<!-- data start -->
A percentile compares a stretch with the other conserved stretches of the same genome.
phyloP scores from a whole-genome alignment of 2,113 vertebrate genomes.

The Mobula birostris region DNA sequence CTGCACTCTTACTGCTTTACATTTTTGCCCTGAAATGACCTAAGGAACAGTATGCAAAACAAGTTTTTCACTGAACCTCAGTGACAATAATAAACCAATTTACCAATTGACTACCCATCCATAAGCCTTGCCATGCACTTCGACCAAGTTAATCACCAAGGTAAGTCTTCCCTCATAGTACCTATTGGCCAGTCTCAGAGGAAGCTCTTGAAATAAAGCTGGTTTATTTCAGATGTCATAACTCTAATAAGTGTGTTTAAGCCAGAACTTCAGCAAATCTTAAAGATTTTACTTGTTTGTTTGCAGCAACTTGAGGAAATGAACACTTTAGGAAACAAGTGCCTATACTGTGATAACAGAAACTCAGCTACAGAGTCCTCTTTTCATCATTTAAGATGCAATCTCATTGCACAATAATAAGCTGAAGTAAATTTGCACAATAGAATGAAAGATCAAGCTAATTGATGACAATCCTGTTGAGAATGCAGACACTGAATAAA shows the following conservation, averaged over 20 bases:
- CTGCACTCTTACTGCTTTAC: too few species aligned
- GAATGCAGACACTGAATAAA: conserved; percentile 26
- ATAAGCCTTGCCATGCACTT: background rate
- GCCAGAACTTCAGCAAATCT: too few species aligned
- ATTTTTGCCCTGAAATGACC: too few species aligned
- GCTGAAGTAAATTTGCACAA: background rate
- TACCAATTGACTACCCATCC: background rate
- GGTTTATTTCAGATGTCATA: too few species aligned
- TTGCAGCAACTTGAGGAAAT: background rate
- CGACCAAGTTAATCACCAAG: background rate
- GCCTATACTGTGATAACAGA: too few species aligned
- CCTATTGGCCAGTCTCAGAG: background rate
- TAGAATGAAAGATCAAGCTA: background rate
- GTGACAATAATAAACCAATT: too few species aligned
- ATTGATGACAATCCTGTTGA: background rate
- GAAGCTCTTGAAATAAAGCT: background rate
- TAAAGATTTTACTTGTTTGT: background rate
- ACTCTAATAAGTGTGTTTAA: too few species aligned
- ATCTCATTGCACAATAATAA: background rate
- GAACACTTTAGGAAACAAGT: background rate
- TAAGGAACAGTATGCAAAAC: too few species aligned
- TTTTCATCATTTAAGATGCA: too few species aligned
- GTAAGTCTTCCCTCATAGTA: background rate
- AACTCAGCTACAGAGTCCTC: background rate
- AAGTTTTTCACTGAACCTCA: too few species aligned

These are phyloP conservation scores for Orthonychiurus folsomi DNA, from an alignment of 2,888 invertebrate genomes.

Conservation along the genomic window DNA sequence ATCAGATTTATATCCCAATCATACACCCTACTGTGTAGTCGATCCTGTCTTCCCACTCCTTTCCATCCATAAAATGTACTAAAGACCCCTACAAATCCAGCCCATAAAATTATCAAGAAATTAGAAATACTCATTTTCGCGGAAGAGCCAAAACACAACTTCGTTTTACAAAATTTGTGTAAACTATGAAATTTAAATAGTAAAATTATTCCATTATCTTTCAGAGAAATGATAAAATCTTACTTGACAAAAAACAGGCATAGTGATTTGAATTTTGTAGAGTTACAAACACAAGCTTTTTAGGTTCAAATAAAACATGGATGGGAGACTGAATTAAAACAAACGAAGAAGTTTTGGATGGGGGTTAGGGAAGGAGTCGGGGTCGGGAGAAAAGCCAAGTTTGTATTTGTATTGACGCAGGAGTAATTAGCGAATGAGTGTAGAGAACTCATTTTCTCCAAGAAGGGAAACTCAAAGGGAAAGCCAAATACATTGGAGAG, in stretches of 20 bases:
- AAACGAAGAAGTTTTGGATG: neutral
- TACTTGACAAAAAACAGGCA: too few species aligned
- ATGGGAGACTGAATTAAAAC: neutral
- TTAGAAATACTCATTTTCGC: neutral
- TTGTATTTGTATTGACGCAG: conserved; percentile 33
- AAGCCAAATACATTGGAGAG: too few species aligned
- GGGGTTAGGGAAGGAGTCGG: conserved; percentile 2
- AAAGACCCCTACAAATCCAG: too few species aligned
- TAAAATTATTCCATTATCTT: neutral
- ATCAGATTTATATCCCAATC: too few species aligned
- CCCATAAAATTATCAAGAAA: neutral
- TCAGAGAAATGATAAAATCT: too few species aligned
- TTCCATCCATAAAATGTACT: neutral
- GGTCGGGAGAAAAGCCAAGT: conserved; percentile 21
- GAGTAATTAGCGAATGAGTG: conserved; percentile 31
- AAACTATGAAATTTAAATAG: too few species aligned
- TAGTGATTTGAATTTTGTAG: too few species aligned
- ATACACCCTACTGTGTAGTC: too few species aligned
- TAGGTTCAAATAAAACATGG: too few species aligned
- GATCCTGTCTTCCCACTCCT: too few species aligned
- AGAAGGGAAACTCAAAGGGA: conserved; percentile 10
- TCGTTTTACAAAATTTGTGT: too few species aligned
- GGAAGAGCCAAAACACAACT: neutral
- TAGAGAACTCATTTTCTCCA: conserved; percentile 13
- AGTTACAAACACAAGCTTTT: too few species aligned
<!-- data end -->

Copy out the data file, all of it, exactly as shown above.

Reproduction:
A percentile compares a stretch with the other conserved stretches of the same genome.
phyloP scores from a whole-genome alignment of 2,113 vertebrate genomes.

The Mobula birostris region DNA sequence CTGCACTCTTACTGCTTTACATTTTTGCCCTGAAATGACCTAAGGAACAGTATGCAAAACAAGTTTTTCACTGAACCTCAGTGACAATAATAAACCAATTTACCAATTGACTACCCATCCATAAGCCTTGCCATGCACTTCGACCAAGTTAATCACCAAGGTAAGTCTTCCCTCATAGTACCTATTGGCCAGTCTCAGAGGAAGCTCTTGAAATAAAGCTGGTTTATTTCAGATGTCATAACTCTAATAAGTGTGTTTAAGCCAGAACTTCAGCAAATCTTAAAGATTTTACTTGTTTGTTTGCAGCAACTTGAGGAAATGAACACTTTAGGAAACAAGTGCCTATACTGTGATAACAGAAACTCAGCTACAGAGTCCTCTTTTCATCATTTAAGATGCAATCTCATTGCACAATAATAAGCTGAAGTAAATTTGCACAATAGAATGAAAGATCAAGCTAATTGATGACAATCCTGTTGAGAATGCAGACACTGAATAAA shows the following conservation, averaged over 20 bases:
- CTGCACTCTTACTGCTTTAC: too few species aligned
- GAATGCAGACACTGAATAAA: conserved; percentile 26
- ATAAGCCTTGCCATGCACTT: background rate
- GCCAGAACTTCAGCAAATCT: too few species aligned
- ATTTTTGCCCTGAAATGACC: too few species aligned
- GCTGAAGTAAATTTGCACAA: background rate
- TACCAATTGACTACCCATCC: background rate
- GGTTTATTTCAGATGTCATA: too few species aligned
- TTGCAGCAACTTGAGGAAAT: background rate
- CGACCAAGTTAATCACCAAG: background rate
- GCCTATACTGTGATAACAGA: too few species aligned
- CCTATTGGCCAGTCTCAGAG: background rate
- TAGAATGAAAGATCAAGCTA: background rate
- GTGACAATAATAAACCAATT: too few species aligned
- ATTGATGACAATCCTGTTGA: background rate
- GAAGCTCTTGAAATAAAGCT: background rate
- TAAAGATTTTACTTGTTTGT: background rate
- ACTCTAATAAGTGTGTTTAA: too few species aligned
- ATCTCATTGCACAATAATAA: background rate
- GAACACTTTAGGAAACAAGT: background rate
- TAAGGAACAGTATGCAAAAC: too few species aligned
- TTTTCATCATTTAAGATGCA: too few species aligned
- GTAAGTCTTCCCTCATAGTA: background rate
- AACTCAGCTACAGAGTCCTC: background rate
- AAGTTTTTCACTGAACCTCA: too few species aligned

These are phyloP conservation scores for Orthonychiurus folsomi DNA, from an alignment of 2,888 invertebrate genomes.

Conservation along the genomic window DNA sequence ATCAGATTTATATCCCAATCATACACCCTACTGTGTAGTCGATCCTGTCTTCCCACTCCTTTCCATCCATAAAATGTACTAAAGACCCCTACAAATCCAGCCCATAAAATTATCAAGAAATTAGAAATACTCATTTTCGCGGAAGAGCCAAAACACAACTTCGTTTTACAAAATTTGTGTAAACTATGAAATTTAAATAGTAAAATTATTCCATTATCTTTCAGAGAAATGATAAAATCTTACTTGACAAAAAACAGGCATAGTGATTTGAATTTTGTAGAGTTACAAACACAAGCTTTTTAGGTTCAAATAAAACATGGATGGGAGACTGAATTAAAACAAACGAAGAAGTTTTGGATGGGGGTTAGGGAAGGAGTCGGGGTCGGGAGAAAAGCCAAGTTTGTATTTGTATTGACGCAGGAGTAATTAGCGAATGAGTGTAGAGAACTCATTTTCTCCAAGAAGGGAAACTCAAAGGGAAAGCCAAATACATTGGAGAG, in stretches of 20 bases:
- AAACGAAGAAGTTTTGGATG: neutral
- TACTTGACAAAAAACAGGCA: too few species aligned
- ATGGGAGACTGAATTAAAAC: neutral
- TTAGAAATACTCATTTTCGC: neutral
- TTGTATTTGTATTGACGCAG: conserved; percentile 33
- AAGCCAAATACATTGGAGAG: too few species aligned
- GGGGTTAGGGAAGGAGTCGG: conserved; percentile 2
- AAAGACCCCTACAAATCCAG: too few species aligned
- TAAAATTATTCCATTATCTT: neutral
- ATCAGATTTATATCCCAATC: too few species aligned
- CCCATAAAATTATCAAGAAA: neutral
- TCAGAGAAATGATAAAATCT: too few species aligned
- TTCCATCCATAAAATGTACT: neutral
- GGTCGGGAGAAAAGCCAAGT: conserved; percentile 21
- GAGTAATTAGCGAATGAGTG: conserved; percentile 31
- AAACTATGAAATTTAAATAG: too few species aligned
- TAGTGATTTGAATTTTGTAG: too few species aligned
- ATACACCCTACTGTGTAGTC: too few species aligned
- TAGGTTCAAATAAAACATGG: too few species aligned
- GATCCTGTCTTCCCACTCCT: too few species aligned
- AGAAGGGAAACTCAAAGGGA: conserved; percentile 10
- TCGTTTTACAAAATTTGTGT: too few species aligned
- GGAAGAGCCAAAACACAACT: neutral
- TAGAGAACTCATTTTCTCCA: conserved; percentile 13
- AGTTACAAACACAAGCTTTT: too few species aligned